We've previously discussed the Live Gamer service, a venture-capitalist funded enterprise looking to legitimize RMT in the US marketplace. Their collaboration with Sony Online Entertainment (SOE) has been a topic of discussion since it was announced late last year, but not much was known about what precisely the two companies were working on. In an announcement this morning, they have revealed that Live Gamer (LG) will be effectively taking over SOE's Station Exchange (SE) service. LG will be absorbing the Station Exchange technologies, and retooling them into a service they're calling Live Gamer Exchange. By the end of March Live Gamer will be running SOE's RMT service as an independent third-party enterprise. LG eventually hopes to offer, among other tools, an in-game EverQuest 2 client to access the service.

We had the opportunity to speak to SOE president John Smedley and Live Gamer President Andrew Schneider about this step towards legitimate 3rd party Real Money Transactions. Besides stressing that the Live Gamer Exchange will still just be limited to the two already existing SE servers, the two men had some interesting things to say about the future of RMT in the US. They went on at length about the pitfalls and frustrations of existing third-party goldsellers, along with a few plans for the future. Read on for a look at what a legitimate gold-selling industry might look like.

Effectively, Live Gamer is stepping into the role of "White Knight" for Sony Online's Station Exchange. Despite a white paper published roughly a year ago noting many successes, the SE service has been in trouble for some time. Says John Smedley, "We were very surprised at the amount of fraud that exists in this business. Either we were going to need to make a major change in how we screen for fraud, or we were going to have to close the Exchange down anyway." What Live Gamer is providing, primarily, is an out that will allow Station Exchange customers to continue using the service, while not penalizing Sony Online for the large amount of credit card fraud perpetrated by gold sellers. The topic of credit card fraud was one we touched on in our discussion with Mr. Smedley back at CES.

Mr. Smedley is tentatively optimistic, but is obviously realistic about the situation as well: "The way the deal works, if they screw up; if we find out they're buying from farmers, we're done ... These guys are going to be coming out with a code of conduct. There are going to be a lot of skeptics out there asking 'how can this be enforced?' We have faith in them. You know the old saying, 'Trust but verify.' That's the way that I would put it. "

Live Gamer President Andrew Schneider stresses how their background in the financials business will assist them with this monolithic challenge. "For the past year we've been working on a technology platform. Our technical services team primarily comes out of financial services, building trading systems for large wall-street institutions ... The agreement that we reached was to incorporate the best of what they had to offer as a game developer, and combine that what we had to offer from a Wall Street perspective to create a best-of-breed solution that would service a legitimate secondary marketplace independently operated by Live Gamer for the gaming community at large."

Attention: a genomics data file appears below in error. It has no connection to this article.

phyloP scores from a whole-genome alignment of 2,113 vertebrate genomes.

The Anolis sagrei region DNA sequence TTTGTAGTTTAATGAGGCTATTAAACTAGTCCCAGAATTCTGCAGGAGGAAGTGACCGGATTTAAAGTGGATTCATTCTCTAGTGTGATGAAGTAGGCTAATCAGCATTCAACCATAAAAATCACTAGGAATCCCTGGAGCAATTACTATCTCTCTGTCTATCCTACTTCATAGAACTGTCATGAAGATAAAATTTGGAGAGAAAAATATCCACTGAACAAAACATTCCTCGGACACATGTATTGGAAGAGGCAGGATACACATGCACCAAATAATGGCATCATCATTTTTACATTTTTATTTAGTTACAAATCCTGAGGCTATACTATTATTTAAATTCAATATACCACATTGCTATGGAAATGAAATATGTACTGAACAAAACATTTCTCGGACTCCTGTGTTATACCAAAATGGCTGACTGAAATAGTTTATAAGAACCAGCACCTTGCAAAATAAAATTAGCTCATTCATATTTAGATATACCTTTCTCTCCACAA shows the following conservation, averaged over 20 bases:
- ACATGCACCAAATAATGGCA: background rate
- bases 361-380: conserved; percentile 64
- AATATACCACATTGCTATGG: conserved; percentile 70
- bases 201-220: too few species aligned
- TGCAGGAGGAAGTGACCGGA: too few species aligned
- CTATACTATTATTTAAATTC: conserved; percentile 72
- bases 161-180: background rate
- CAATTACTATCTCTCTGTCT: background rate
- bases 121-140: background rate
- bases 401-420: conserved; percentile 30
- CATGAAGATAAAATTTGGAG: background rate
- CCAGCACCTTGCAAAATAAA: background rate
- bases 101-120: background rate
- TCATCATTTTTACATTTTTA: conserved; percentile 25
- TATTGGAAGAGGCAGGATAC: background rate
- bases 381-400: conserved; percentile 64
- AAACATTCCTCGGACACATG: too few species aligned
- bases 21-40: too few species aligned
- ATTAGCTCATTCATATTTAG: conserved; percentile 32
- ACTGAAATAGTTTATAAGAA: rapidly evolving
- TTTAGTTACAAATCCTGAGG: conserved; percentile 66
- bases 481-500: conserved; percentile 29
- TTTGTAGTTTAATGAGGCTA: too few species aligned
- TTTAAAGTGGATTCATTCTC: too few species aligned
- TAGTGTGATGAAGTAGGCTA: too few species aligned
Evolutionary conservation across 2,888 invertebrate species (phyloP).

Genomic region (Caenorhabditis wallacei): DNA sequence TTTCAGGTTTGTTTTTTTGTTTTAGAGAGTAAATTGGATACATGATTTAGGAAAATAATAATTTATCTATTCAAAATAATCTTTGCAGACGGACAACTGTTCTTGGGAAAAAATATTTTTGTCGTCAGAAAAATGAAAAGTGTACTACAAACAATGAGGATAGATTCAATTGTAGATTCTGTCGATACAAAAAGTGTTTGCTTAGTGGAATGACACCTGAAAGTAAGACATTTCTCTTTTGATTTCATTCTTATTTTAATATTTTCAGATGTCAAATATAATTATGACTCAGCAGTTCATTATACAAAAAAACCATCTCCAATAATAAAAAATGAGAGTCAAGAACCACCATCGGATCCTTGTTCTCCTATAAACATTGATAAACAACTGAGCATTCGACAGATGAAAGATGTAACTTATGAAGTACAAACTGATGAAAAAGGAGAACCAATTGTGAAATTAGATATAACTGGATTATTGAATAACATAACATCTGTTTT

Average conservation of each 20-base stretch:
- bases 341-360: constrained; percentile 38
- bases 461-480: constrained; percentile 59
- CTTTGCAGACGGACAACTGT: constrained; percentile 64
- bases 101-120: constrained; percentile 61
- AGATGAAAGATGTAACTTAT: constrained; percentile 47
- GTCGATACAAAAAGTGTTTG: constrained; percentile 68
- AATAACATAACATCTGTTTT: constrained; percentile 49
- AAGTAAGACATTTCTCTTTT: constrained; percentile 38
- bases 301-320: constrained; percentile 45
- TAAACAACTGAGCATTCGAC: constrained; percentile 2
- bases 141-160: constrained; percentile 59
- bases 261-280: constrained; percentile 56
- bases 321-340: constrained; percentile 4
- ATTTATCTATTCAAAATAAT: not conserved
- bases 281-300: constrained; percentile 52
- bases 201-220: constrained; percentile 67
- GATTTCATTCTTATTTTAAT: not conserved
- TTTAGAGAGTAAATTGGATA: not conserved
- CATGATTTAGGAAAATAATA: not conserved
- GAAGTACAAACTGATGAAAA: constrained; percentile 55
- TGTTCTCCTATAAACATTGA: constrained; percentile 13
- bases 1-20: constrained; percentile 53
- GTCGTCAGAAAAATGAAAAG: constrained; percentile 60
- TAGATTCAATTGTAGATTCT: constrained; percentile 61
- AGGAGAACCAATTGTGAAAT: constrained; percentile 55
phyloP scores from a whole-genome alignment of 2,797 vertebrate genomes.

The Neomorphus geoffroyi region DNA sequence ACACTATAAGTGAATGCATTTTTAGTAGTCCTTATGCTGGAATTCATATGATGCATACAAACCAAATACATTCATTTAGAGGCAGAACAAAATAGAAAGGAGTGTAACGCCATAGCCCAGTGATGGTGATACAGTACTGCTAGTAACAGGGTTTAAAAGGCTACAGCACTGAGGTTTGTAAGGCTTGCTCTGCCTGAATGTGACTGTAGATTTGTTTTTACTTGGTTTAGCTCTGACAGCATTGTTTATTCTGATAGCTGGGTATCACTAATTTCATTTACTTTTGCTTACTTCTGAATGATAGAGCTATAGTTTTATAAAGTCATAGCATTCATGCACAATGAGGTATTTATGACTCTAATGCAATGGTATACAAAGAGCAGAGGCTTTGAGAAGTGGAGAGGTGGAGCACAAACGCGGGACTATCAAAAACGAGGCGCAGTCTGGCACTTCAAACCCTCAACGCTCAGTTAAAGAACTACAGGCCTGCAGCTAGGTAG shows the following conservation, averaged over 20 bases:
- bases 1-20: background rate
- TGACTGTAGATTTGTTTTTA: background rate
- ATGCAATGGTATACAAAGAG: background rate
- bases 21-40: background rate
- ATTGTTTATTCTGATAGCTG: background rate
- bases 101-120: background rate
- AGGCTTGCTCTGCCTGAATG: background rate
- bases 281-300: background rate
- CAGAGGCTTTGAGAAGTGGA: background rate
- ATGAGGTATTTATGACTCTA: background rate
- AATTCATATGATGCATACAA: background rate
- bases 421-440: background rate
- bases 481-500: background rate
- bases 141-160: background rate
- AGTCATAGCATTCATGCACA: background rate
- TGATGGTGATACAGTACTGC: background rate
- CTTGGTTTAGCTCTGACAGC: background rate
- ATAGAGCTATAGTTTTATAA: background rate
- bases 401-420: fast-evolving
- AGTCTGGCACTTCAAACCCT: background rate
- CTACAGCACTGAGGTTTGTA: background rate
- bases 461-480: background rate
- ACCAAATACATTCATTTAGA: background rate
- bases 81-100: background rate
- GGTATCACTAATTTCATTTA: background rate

Becoming a 'legitimate' alternative to goldsellers seems to be of primary importance to both parties. Said Mr. Smedley, "They're putting their money where their mouth is in terms of not working on any game that is not sanctioned. That's a pretty big departure from anybody else. We could end up in the future where the secondary market is not dominated by foreign companies that are above the law here in the US. We could be dealing with a legitimate company that deals with real accountability." Mr. Schneider adds, "We looked at that market, and looked at the gross transaction volume flowing through the market, estimated at about 2 billion a year in gross transactions, it's unbelievable how there could be so much consumer demand and yet so many bad things in the ecosystem. Our goal was to create a company that would deal with all of those problems realistically ... Ultimately you've got a huge amount of consumer demand that has no legitimate outlet, and that's what we're aiming to provide. "

Collaboration with Sony Online is just the beginning of Live Gamer's plans. Partnerships have already been announced with Acclaim, Funcom, GoPets, Pingo, and 10tacle Studios, but both gentlemen hinted that the company has further publisher announcements to make in the coming months. It's an intriguing idea; muscle the goldfarmers out of their own marketplace through a combination of publisher support and safe, seamless credit card transactions. Ultimately, success will be measured in the adoption rate of existing Station Exchange players, and the response from the third-party RMT marketplace.

There will doubtless be more to discuss on this subject before the end of the year, and Massively will be sure to keep you updated.

This article was originally published on Massively.
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